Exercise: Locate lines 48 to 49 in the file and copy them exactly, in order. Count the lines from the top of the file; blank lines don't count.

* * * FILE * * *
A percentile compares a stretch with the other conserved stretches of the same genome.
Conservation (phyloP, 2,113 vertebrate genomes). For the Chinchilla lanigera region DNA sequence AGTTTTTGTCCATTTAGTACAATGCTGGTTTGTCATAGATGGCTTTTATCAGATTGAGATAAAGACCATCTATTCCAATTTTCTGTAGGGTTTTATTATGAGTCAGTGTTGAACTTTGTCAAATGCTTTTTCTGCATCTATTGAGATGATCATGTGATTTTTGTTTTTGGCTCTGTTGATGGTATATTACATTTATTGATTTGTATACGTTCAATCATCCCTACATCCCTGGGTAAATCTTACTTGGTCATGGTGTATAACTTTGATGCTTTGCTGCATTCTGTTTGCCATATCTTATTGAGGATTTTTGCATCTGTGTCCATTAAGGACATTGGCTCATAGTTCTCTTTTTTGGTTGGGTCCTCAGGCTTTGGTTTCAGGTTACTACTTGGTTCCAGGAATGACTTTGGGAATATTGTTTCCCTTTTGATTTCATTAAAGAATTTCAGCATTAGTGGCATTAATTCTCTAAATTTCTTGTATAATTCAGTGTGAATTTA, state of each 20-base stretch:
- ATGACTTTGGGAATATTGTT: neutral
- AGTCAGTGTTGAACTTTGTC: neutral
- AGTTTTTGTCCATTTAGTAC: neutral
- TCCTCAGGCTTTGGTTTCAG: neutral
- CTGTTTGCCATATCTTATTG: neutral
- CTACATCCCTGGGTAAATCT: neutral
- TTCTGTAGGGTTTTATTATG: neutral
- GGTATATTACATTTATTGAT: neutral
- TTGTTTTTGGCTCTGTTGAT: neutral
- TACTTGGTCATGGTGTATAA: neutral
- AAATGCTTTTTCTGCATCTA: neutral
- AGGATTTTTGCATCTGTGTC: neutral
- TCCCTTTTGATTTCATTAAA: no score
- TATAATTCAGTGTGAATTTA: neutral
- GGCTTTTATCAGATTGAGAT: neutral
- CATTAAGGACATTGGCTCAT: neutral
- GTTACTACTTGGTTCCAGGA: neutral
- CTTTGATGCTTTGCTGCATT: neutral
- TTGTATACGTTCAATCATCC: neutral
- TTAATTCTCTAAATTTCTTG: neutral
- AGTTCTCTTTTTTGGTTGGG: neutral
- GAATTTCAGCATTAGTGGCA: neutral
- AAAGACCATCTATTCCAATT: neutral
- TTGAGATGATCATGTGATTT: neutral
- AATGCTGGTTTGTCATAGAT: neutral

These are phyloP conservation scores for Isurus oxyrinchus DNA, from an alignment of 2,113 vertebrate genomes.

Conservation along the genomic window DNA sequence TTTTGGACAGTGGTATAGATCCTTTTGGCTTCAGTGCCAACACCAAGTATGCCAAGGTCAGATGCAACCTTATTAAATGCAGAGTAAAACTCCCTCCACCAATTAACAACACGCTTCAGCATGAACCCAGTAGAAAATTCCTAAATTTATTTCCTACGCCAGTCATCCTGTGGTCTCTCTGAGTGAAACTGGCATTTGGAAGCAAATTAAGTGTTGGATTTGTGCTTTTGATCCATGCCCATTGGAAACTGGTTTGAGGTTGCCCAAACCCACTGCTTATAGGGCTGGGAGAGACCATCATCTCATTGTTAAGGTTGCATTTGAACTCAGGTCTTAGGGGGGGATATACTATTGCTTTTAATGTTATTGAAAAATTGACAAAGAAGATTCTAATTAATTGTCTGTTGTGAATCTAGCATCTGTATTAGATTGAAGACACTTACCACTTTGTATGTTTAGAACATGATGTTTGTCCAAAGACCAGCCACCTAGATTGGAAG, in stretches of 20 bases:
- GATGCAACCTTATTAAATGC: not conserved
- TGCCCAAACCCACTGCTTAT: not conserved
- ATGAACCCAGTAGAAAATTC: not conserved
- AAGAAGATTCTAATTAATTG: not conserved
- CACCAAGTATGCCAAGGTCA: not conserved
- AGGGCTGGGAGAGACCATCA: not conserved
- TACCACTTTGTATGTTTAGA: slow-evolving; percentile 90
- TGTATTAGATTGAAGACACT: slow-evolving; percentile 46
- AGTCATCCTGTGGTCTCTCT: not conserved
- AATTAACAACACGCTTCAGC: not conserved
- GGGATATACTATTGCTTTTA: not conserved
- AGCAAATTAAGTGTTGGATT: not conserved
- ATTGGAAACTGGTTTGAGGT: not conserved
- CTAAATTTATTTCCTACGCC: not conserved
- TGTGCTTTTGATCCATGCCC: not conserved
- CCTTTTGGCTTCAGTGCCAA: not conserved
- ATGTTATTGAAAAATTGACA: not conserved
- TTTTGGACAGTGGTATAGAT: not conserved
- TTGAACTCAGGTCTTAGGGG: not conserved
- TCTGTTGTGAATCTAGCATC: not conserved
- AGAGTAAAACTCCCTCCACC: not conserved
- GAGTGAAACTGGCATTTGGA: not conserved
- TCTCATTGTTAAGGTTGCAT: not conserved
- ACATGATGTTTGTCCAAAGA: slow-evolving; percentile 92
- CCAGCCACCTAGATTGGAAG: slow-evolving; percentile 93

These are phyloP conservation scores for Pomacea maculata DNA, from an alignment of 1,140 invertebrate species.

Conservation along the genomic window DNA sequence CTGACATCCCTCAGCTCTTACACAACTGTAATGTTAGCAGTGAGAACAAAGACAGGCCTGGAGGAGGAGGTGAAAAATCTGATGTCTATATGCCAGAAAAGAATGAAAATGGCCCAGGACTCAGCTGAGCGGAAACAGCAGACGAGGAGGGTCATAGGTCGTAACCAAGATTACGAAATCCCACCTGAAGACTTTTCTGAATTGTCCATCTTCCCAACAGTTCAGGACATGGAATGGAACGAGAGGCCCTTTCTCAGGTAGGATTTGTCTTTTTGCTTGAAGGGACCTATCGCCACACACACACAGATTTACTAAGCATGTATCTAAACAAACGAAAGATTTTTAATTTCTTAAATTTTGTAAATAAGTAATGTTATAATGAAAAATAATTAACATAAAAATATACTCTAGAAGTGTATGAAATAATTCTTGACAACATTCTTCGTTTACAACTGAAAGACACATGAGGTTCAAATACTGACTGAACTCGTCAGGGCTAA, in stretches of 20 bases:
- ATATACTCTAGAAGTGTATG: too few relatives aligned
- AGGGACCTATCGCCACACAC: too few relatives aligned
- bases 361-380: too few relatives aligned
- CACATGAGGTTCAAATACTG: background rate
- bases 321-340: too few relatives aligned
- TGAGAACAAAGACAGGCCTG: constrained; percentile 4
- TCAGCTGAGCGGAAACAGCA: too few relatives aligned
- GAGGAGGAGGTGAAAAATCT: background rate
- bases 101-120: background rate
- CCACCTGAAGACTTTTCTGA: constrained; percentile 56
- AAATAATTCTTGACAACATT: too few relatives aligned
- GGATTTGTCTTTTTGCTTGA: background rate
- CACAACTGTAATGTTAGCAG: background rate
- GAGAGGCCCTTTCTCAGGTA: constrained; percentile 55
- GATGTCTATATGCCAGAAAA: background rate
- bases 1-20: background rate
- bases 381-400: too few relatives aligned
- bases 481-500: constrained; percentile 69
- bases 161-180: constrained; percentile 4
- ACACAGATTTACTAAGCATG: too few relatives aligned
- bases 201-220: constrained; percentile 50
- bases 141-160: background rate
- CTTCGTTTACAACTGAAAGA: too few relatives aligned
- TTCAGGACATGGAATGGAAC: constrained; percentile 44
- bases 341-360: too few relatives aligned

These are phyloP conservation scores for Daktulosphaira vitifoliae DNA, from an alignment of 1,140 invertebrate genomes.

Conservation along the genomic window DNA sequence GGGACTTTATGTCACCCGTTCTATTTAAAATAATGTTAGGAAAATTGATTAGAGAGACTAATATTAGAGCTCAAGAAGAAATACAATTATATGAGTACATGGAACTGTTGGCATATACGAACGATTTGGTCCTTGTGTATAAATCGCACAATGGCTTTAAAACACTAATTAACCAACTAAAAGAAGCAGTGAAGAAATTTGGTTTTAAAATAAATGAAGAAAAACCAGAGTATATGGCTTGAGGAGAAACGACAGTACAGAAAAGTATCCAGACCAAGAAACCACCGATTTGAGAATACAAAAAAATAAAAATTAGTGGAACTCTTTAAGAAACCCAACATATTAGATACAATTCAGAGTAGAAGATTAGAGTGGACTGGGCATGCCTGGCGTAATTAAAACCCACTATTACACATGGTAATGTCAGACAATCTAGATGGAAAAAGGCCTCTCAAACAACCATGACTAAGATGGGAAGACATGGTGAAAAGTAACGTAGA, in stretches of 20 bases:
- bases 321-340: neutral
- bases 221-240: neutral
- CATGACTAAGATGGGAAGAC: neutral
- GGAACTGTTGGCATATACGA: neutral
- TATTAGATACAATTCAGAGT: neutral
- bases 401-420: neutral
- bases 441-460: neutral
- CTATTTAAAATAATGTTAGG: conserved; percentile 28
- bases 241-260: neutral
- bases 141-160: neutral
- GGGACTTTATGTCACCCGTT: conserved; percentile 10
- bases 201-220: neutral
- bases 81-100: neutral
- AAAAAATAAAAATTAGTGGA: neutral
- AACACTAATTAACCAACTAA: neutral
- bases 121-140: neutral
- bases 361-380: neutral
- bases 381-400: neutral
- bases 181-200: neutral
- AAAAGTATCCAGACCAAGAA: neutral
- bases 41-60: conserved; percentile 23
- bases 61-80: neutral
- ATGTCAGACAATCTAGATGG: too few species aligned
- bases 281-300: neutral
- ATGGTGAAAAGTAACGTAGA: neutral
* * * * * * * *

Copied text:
- TTGAACTCAGGTCTTAGGGG: not conserved
- TCTGTTGTGAATCTAGCATC: not conserved